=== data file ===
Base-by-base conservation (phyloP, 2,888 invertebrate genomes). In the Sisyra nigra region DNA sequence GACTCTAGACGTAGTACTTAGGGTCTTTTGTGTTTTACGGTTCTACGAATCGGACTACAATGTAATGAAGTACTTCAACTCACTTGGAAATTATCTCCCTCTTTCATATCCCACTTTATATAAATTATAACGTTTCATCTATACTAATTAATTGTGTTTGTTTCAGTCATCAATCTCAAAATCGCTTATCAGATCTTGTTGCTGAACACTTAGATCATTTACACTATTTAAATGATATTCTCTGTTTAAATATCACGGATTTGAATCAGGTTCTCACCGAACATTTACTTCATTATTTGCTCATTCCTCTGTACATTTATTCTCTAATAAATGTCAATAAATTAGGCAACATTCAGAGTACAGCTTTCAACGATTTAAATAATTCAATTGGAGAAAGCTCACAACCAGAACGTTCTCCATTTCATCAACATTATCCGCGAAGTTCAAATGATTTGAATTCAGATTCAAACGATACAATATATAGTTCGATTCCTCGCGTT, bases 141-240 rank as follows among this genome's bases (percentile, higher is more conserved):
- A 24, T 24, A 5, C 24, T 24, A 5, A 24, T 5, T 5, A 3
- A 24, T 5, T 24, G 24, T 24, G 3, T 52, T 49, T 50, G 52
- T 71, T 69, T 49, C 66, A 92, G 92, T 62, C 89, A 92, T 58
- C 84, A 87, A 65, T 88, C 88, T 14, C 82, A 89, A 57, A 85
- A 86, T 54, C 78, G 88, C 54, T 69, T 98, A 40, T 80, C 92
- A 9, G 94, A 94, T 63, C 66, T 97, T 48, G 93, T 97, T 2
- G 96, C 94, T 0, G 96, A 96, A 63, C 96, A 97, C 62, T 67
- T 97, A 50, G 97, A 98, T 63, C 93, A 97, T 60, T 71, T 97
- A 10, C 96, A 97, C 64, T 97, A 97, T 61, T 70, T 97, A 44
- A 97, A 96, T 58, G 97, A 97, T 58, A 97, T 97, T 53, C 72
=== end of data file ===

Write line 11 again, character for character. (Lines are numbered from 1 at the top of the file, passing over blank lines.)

- A 97, A 96, T 58, G 97, A 97, T 58, A 97, T 97, T 53, C 72